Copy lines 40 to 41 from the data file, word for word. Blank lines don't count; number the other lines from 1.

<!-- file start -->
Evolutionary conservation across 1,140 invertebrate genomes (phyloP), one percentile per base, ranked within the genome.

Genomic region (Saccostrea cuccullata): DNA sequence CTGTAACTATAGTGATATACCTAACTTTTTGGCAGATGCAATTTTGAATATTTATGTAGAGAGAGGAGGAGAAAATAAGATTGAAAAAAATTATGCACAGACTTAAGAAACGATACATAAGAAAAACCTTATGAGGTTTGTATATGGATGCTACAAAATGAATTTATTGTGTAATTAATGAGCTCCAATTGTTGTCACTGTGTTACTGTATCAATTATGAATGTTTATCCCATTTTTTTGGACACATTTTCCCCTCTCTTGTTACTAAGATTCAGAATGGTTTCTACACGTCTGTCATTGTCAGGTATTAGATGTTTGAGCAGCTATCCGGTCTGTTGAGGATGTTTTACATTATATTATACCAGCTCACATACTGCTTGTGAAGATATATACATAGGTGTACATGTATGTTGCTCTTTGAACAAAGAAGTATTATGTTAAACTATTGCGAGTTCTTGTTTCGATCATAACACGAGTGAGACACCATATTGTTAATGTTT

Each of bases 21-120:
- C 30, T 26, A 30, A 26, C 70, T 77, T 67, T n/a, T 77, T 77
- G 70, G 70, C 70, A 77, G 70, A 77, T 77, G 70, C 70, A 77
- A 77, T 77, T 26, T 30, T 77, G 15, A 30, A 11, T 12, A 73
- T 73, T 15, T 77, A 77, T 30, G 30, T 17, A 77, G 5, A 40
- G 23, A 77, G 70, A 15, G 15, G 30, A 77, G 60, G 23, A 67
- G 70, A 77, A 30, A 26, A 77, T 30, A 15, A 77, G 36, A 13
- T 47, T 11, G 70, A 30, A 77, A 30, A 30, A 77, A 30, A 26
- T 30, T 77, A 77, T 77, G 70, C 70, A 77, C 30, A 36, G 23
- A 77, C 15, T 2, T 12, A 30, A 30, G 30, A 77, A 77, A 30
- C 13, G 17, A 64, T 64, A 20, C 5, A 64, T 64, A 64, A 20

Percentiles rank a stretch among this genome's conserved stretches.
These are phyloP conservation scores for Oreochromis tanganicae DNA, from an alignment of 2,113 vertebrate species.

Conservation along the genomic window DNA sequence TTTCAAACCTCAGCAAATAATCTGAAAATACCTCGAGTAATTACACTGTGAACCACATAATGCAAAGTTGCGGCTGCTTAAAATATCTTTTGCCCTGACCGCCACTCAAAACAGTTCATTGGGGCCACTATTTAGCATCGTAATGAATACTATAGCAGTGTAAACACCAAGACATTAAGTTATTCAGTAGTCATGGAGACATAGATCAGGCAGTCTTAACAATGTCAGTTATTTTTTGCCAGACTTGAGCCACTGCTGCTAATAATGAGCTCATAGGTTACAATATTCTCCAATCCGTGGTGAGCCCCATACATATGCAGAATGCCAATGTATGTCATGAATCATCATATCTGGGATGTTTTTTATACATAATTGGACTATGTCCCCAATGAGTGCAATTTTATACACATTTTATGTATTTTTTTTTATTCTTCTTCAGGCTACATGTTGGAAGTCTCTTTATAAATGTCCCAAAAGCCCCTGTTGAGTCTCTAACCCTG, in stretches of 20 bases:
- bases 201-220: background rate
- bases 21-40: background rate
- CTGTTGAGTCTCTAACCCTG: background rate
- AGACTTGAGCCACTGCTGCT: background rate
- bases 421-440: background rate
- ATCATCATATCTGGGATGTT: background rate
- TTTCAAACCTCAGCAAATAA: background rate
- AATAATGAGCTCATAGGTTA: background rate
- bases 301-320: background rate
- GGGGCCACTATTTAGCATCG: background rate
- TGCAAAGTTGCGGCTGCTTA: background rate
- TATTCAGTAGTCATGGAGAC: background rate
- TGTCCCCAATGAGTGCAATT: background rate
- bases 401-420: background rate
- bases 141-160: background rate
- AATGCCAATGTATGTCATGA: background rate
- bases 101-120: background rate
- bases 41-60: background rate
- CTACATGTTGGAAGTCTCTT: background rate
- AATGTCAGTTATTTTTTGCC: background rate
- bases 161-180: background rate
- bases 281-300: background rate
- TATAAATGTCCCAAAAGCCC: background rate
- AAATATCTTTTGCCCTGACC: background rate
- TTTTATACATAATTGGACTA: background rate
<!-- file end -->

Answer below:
- AAATATCTTTTGCCCTGACC: background rate
- TTTTATACATAATTGGACTA: background rate